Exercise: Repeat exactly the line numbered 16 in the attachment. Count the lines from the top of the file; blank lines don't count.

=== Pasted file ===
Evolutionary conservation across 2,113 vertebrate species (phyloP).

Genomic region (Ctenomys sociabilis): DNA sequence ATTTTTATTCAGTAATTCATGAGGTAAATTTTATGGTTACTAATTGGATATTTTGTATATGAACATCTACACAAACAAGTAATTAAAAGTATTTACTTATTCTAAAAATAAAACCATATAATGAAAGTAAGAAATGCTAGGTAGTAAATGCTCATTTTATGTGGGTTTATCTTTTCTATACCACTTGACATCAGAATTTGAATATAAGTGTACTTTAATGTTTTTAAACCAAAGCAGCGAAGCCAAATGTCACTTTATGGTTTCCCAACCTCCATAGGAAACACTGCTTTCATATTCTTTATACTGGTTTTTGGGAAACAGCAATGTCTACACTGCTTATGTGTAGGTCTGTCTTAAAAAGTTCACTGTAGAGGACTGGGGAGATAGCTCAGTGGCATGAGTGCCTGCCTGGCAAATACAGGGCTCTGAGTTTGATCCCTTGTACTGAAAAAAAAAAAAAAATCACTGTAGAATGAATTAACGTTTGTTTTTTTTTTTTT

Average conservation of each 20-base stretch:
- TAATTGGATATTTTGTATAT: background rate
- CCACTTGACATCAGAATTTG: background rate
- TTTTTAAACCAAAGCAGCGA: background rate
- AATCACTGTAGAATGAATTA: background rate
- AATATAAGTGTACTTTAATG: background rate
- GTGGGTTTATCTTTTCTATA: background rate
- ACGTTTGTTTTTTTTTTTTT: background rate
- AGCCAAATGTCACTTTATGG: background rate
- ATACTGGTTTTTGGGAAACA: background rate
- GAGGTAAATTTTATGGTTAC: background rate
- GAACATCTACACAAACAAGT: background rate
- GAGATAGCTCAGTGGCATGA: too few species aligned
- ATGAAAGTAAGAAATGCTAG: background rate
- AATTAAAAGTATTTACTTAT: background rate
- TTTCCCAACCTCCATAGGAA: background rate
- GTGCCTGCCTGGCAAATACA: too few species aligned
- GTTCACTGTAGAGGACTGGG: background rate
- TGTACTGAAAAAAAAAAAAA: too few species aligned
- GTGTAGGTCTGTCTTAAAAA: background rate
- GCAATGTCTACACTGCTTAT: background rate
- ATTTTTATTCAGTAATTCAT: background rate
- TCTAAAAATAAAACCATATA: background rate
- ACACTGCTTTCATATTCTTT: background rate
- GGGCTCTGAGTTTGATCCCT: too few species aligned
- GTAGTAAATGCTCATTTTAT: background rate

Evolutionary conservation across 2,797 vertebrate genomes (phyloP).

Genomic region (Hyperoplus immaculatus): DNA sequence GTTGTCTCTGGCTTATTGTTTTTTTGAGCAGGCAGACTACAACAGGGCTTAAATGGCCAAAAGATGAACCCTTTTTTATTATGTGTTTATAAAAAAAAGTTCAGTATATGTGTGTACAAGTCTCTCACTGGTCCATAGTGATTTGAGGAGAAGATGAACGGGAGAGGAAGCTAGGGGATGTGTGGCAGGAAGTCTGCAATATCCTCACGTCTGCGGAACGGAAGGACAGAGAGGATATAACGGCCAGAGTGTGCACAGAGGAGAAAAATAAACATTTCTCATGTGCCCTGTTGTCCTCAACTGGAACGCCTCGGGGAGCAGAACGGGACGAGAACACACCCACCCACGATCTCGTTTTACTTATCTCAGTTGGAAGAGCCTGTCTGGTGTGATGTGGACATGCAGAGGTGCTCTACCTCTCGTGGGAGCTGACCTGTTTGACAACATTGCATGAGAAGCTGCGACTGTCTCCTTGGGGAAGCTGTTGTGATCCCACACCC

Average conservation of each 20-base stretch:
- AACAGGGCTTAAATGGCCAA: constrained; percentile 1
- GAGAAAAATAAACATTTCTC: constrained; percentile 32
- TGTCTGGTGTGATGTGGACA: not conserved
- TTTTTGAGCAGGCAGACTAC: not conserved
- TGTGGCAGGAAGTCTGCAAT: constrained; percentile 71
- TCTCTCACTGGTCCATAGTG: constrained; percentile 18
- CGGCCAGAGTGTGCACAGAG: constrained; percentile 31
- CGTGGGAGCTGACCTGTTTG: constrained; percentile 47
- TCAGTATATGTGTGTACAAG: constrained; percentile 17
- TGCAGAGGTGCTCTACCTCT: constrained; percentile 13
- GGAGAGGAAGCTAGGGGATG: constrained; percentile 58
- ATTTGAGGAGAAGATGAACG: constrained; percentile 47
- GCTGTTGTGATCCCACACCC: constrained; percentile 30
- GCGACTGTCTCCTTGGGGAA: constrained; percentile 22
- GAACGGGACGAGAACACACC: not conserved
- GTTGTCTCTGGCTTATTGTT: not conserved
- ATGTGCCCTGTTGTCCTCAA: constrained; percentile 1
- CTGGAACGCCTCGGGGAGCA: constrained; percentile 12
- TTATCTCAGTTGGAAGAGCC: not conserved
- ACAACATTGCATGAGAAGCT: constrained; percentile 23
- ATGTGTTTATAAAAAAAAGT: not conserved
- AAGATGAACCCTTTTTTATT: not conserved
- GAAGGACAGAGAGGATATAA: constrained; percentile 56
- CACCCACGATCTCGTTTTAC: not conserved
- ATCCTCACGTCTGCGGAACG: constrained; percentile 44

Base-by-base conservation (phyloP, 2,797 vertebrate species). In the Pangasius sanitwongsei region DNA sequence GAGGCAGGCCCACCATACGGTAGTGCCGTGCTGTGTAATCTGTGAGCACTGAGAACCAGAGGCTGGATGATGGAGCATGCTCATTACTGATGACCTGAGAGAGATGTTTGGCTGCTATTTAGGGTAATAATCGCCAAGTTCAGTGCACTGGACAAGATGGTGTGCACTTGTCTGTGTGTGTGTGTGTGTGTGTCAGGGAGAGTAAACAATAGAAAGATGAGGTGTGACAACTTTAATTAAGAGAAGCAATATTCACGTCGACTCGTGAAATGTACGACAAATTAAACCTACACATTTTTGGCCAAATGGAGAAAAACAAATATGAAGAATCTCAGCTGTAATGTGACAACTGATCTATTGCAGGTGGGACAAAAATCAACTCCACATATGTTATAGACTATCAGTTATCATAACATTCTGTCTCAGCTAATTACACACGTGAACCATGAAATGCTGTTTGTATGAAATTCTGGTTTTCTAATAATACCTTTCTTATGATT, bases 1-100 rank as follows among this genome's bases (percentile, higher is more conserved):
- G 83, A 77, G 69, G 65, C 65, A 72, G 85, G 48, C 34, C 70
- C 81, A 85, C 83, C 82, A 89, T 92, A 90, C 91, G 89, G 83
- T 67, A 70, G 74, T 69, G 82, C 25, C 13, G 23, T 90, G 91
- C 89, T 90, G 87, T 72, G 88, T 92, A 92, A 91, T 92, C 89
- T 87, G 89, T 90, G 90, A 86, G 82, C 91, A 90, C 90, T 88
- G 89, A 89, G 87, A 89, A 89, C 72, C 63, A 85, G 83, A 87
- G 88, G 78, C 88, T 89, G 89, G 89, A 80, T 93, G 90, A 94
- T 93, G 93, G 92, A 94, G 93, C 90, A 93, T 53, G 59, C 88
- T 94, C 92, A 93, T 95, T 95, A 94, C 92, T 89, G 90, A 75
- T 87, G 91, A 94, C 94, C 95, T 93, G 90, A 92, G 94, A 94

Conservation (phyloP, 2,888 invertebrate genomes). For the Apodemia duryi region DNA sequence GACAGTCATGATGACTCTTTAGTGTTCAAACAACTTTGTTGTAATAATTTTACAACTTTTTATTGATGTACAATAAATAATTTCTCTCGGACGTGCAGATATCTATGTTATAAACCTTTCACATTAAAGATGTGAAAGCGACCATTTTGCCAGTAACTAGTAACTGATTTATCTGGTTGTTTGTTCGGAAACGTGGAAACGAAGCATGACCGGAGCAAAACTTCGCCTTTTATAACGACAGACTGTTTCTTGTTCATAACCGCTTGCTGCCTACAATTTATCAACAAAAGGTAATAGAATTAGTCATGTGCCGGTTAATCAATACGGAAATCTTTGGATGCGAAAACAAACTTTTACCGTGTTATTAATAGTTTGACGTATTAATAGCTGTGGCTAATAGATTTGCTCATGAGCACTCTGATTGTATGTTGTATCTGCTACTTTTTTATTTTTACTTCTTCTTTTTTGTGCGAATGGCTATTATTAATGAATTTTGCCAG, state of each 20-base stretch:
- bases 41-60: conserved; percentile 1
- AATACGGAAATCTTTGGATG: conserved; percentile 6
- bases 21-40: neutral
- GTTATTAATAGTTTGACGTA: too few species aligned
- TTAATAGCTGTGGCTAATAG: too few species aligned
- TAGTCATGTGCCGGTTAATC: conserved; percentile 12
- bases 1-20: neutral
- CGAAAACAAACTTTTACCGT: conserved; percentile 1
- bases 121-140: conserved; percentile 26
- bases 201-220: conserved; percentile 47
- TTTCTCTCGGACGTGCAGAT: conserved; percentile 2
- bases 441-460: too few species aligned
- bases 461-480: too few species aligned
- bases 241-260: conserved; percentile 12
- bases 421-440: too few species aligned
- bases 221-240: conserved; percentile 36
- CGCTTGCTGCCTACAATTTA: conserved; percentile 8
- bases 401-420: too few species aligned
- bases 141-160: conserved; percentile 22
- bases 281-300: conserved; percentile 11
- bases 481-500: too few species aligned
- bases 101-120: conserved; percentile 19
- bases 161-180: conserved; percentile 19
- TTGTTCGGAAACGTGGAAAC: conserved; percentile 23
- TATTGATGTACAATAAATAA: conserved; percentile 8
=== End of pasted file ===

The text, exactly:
- ATGAAAGTAAGAAATGCTAG: background rate